Table 2.
Correlation between covert and overt measurements of CP for different disease entities
  Covert
p-value Overt
p-value Gain
p-value
+ Sum + Sum + Sum
Vestibular neuritis
  CP
    + 25 (69.4) 11 (30.6) 36 (100) <0.000* 16 (44.4) 20 (55.6) 36 (100) <0.000* 17 (47.2) 19 (52.8) 36 (100) 1.000
    Sum 25 (69.4) 11 (30.6) 36 (100)   16 (44.4) 20 (55.6) 36 (100)   17 (47.2) 19 (52.8) 36 (100)  
Meniere disease
  CP
    – 18 (64.3) 2 (7.1) 20 (71.4) 1.000 15 (53.6) 5 (17.9) 20 (71.4) 1.000 1 (3.6) 19 (67.9) 20 (71.4) 1.000
    + 3 (10.7) 5 (17.9) 8 (28.6)   4 (14.3) 4 (14.3) 8 (28.6)   2 (7.1) 6 (21.4) 8 (28.6)  
    Sum 21 (75.0) 7 (25.0) 28 (100)   19 (67.9) 9 (32.1) 28 (100)   3 (10.7) 25 (89.3) 28 (100)  
SSNHL with vertigo
  CP
    – 8 (44.4) 1 (5.6) 9 (50.0) 1.000 4 (22.2) 5 (27.8) 9 (50) 0.727 3 (16.7) 6 (33.3) 9 (50.0) 1.000
    + 2 (11.1) 7 (38.9) 9 (50.0)   3 (16.7) 6 (33.3) 9 (50)   5 (27.8) 4 (22.2) 9 (50.0)  
    Sum 10 (55.6) 8 (44.4) 18 (100)   7 (38.9) 11 (61.1) 18 (100)   8 (44.4) 10 (55.6) 18 (100)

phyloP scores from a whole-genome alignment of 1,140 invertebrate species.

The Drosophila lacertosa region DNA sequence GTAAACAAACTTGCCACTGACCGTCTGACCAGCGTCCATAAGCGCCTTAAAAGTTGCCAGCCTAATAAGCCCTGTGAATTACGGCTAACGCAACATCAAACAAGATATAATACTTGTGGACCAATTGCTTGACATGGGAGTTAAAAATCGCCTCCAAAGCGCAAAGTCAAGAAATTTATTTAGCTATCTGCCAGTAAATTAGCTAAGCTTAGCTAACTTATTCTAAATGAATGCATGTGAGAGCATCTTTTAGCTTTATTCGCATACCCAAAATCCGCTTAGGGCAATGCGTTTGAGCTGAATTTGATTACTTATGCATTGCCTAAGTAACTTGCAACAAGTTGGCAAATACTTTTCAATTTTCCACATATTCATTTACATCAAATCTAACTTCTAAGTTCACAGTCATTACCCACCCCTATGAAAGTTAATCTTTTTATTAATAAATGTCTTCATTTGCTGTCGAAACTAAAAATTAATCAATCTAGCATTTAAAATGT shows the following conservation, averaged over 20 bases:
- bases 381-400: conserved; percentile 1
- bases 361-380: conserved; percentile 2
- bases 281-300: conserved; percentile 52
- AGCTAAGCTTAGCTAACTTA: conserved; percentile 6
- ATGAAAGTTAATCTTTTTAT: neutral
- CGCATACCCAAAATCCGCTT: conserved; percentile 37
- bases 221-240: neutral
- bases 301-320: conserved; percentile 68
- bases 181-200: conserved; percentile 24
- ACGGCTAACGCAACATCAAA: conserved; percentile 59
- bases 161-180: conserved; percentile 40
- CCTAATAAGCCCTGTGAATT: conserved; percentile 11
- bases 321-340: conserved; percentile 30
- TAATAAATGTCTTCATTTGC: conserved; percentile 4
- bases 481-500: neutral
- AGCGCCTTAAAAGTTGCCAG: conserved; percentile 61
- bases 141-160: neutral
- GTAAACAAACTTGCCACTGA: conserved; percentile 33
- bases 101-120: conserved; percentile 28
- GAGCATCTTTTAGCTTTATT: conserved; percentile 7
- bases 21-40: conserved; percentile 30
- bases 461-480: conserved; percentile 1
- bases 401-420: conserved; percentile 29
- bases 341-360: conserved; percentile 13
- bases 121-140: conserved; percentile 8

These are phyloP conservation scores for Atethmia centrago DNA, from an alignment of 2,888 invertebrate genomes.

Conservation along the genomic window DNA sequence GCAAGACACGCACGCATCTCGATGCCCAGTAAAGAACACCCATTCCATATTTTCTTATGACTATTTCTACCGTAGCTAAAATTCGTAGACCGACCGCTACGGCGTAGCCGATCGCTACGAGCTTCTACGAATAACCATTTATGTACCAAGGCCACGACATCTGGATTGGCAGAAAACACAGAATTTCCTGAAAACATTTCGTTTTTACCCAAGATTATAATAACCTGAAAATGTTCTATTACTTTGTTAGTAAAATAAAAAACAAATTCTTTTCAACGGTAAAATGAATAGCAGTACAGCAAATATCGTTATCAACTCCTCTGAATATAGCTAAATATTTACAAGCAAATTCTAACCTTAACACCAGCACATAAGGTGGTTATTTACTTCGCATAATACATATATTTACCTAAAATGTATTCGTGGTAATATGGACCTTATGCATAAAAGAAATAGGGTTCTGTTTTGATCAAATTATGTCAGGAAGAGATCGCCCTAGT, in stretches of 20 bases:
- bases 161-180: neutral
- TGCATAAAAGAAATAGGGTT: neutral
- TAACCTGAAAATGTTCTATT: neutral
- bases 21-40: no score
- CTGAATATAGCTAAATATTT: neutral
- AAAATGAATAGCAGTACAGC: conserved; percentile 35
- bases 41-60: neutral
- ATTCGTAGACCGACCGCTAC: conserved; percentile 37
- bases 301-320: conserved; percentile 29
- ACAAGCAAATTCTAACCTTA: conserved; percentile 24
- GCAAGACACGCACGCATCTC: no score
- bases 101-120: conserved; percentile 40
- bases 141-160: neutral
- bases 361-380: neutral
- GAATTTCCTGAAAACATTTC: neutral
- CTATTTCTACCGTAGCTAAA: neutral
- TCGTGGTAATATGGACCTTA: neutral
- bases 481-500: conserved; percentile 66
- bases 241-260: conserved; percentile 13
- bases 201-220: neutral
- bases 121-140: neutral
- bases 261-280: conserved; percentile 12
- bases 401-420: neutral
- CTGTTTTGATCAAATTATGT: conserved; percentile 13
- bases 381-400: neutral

Values are presented as number (%).

CP, canal paresis; SSNHL, sudden sensorineural hearing loss.

* p <0.05, statistically significant differences.

Fig. 2.
Receiver operation characteristic curve for covert and overt measurements in canal paresis. Covert saccades show a larger area under the curve (AUC) (0.77) value compared to overt saccades (0.70). The odds ratio for covert saccades is 7.44, with a p-value of 0.0047. SE, standard error; OR, odds ratio; CI, confidence interval.
rvs-19-2-55f2.jpg

3. Correlation of Gain in vHIT with Maximum Velocity of Warm and Cold Caloric Stimulation